Are High Heels Safe for Expectant Mothers? - Crozer-Keystone Health System - PA

Published on March 31, 2015

Are High Heels Safe for Expectant Mothers?

Crozer-Keystone Health SystemMedia Contact:
Mary Wascavage
(610) 284-8619
Mary.Wascavage@crozer.org

In general, high heels are not the ideal type of footwear to don if you’re concerned with your health and posture.

Wearing heels while pregnant
increases the risk of foot
problems, especially if you wear
them every day.

When the pregnant Kate Middleton visited the U.S. last December, she caught some flack for wearing high heels. Doctors and royal watchers alike voiced their opinions that it wasn’t appropriate or healthy for a woman to wear high heels during pregnancy.

Is this true or were these folks just trying to get their 15 minutes?

High Heels Effect on Health

In general, high heels are not the ideal type of footwear to don if you’re concerned with your health and posture, regardless of if you’re pregnant.

While a pair of 4-inch heels may look great with your outfit, studies have shown that wearing them can take a toll on your spine, hips, knees, ankles and, yes, your feet. But this rarely stops women from wearing them occasionally or even daily.

Our bodies are meant to walk heel-to-toe, with the leg at about a 90-degree angle to the foot and ankle joint. This results in a 60-degree range of motion during your normal daily activities. However, if you’re wearing a pair of heels, this isn’t possible.

When you wear high heels, your body will attempt to compensate for the change in balance they cause by flexing or forward bending the hips and spine. To maintain balance, your calf, hip and back muscles become tense, causing muscle fatigue and strain. Over time, wearing heels can also cause your calf muscles to cramp and bulge.

What About If You’re Pregnant?

“There is no medical reason why high heels cannot be worn during pregnancy. However, it is important to remember that weight distribution shifts as the pregnancy progresses, leading to imbalance and possible fall,” said Crozer-Keystone OB/GYN Lewis Lo, M.D. “In addition, back and pelvic pain are common in a normal pregnancy, and the change in posture necessary to accommodate the high heels only worsens the symptoms.”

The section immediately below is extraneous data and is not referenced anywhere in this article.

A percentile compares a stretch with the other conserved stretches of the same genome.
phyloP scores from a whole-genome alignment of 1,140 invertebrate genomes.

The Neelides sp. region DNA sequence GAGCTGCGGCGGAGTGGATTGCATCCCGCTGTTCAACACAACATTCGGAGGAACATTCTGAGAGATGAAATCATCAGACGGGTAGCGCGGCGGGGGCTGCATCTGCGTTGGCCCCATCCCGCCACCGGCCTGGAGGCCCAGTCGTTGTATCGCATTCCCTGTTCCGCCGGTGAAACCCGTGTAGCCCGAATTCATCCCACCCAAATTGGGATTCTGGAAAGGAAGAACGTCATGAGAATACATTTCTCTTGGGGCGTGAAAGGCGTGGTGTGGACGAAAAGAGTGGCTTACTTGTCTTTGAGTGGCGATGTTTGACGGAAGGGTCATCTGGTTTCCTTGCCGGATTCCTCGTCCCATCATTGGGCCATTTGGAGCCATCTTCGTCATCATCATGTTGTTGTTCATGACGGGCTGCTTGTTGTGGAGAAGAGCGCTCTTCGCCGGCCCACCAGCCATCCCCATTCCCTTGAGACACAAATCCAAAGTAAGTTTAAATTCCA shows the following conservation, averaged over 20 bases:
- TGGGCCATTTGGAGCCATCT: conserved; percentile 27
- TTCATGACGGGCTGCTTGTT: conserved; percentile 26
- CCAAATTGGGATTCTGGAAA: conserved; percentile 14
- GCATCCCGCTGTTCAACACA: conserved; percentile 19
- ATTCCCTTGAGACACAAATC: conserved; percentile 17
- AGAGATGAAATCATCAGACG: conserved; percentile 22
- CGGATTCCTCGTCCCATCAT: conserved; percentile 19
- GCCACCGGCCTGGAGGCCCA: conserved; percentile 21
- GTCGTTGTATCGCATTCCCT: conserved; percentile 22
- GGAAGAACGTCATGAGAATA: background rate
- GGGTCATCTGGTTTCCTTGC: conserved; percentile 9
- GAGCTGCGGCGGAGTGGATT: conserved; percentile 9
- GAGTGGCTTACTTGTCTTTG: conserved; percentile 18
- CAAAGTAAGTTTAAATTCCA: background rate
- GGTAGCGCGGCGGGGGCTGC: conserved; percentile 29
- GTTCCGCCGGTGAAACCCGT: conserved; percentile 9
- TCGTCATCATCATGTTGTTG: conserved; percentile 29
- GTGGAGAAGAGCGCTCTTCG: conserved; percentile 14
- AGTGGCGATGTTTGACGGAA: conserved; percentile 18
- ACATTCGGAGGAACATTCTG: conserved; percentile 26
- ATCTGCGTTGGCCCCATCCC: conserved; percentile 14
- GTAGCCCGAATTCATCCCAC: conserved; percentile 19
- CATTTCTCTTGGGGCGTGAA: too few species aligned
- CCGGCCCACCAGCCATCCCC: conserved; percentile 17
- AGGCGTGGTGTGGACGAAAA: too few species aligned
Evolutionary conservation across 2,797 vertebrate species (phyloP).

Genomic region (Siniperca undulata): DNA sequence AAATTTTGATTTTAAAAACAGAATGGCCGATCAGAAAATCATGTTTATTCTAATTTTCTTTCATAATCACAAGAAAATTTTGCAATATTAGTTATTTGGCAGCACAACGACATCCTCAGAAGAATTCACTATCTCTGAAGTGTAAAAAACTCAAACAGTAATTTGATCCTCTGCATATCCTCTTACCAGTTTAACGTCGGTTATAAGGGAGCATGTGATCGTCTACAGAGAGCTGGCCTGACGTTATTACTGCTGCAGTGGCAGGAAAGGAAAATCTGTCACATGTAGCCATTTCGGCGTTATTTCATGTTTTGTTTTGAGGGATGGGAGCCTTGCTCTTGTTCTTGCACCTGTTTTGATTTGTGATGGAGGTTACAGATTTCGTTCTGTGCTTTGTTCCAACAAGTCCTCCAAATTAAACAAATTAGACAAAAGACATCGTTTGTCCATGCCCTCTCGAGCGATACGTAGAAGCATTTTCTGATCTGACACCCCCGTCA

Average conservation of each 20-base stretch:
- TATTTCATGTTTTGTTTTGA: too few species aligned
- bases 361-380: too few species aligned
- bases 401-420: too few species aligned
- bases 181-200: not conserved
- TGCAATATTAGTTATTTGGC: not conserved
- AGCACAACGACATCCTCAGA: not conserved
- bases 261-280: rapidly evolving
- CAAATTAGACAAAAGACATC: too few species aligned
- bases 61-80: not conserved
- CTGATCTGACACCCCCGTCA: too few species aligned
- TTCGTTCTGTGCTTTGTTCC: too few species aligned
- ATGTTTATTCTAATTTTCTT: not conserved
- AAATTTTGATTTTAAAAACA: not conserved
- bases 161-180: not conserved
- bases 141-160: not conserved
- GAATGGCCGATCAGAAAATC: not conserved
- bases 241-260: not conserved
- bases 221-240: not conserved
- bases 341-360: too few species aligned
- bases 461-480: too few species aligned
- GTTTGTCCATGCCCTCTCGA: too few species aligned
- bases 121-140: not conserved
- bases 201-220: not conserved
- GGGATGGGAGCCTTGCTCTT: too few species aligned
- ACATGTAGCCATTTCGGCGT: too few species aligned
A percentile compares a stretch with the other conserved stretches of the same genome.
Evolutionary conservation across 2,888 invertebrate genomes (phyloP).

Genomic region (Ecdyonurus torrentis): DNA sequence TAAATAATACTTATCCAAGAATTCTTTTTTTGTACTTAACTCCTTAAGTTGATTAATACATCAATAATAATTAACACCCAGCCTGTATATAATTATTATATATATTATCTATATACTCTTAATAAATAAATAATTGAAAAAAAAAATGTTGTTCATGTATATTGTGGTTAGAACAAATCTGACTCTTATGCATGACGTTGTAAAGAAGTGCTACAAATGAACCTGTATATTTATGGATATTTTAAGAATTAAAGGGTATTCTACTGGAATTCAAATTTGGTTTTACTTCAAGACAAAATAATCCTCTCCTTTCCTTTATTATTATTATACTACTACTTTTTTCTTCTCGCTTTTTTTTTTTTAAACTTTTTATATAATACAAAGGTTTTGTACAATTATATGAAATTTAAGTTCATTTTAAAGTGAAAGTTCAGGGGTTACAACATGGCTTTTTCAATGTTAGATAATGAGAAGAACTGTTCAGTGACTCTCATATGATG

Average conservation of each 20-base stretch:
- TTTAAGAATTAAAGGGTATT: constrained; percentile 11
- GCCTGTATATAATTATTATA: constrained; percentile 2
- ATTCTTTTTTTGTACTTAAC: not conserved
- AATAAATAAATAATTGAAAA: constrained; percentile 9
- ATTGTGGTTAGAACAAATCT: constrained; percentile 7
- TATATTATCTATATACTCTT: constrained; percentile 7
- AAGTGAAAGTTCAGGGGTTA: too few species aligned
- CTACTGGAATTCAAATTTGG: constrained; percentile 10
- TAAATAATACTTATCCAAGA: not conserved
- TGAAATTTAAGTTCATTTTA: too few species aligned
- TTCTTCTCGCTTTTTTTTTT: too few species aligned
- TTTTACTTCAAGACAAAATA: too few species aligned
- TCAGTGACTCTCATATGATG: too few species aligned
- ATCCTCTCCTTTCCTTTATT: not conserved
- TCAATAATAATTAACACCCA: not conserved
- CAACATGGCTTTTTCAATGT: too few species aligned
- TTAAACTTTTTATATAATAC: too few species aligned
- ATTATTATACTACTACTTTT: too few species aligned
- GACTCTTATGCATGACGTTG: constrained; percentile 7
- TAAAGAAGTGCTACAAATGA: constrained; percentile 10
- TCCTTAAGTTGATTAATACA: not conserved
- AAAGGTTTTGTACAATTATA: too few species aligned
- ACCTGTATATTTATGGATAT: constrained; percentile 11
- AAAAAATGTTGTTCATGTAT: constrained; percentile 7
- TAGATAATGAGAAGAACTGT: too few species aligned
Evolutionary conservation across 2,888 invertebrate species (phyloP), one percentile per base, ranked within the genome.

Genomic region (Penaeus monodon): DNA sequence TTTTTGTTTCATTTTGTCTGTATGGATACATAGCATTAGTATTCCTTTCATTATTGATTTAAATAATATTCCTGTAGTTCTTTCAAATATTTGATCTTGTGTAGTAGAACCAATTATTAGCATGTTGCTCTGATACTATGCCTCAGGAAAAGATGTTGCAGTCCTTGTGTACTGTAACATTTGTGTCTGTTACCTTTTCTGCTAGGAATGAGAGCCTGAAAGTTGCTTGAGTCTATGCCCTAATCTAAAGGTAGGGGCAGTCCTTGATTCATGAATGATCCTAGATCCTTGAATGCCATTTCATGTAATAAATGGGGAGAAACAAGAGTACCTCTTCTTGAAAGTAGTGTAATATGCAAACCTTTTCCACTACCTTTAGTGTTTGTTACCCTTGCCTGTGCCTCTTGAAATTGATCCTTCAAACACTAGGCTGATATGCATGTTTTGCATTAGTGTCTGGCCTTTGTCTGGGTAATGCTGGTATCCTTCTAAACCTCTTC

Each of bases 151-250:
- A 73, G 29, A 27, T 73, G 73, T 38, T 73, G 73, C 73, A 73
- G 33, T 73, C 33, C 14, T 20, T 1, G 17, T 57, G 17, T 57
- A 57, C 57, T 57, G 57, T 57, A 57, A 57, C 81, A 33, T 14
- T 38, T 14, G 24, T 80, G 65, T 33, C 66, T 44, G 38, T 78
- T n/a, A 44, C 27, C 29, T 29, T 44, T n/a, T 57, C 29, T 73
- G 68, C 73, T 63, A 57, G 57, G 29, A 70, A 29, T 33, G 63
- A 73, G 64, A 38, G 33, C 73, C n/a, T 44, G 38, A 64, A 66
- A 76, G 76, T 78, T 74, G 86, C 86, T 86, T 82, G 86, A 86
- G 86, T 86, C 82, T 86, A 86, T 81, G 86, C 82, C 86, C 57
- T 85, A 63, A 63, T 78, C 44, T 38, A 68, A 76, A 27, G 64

Anytime you wear heels, you’re at risk of developing calluses, corns, capsulitis (a painful inflammation of the joints where the toes attach to the foot), and inflammation of the connective tissue at the bottom of the foot, the plantar fascia. Wearing heels while you’re pregnant does increase the risk of these problems, especially if you wear them every day.

However, as long as you’re steady on your high heel-wearing feet, you don’t have to worry that you’re endangering you or your baby’s health.

During pregnancy, your center of gravity is shifted. If you feel like you are at risk of falling, which could cause an impact to your belly, you might want to refrain from wearing heels. This feeling may be more apparent as you get closer to your due date.

“In general, if you are accustomed to wearing high heels prior to pregnancy and feel stable wearing them, then there is no reason to restrict in the early stages of pregnancy,” Dr. Lo continues. “However, once you start feeling uncomfortable or unstable, then it is better to switch to comfortable shoes with good support for the duration of the pregnancy.”

If you do decide to wear heels, pregnant or not, there are some things you can do to drastically lower the negative effect of these shoes:

  • Avoid wearing heels for long periods of time
  • Stretch leg muscles before and after putting them on
  • Try to set your limit to 2-inch heels
  • Avoid pointed-toe heels
  • Pick shoes with leather insoles – they keep your feet from slipping
  • Buy heels with good padding at the balls of the foot and a gradual slope

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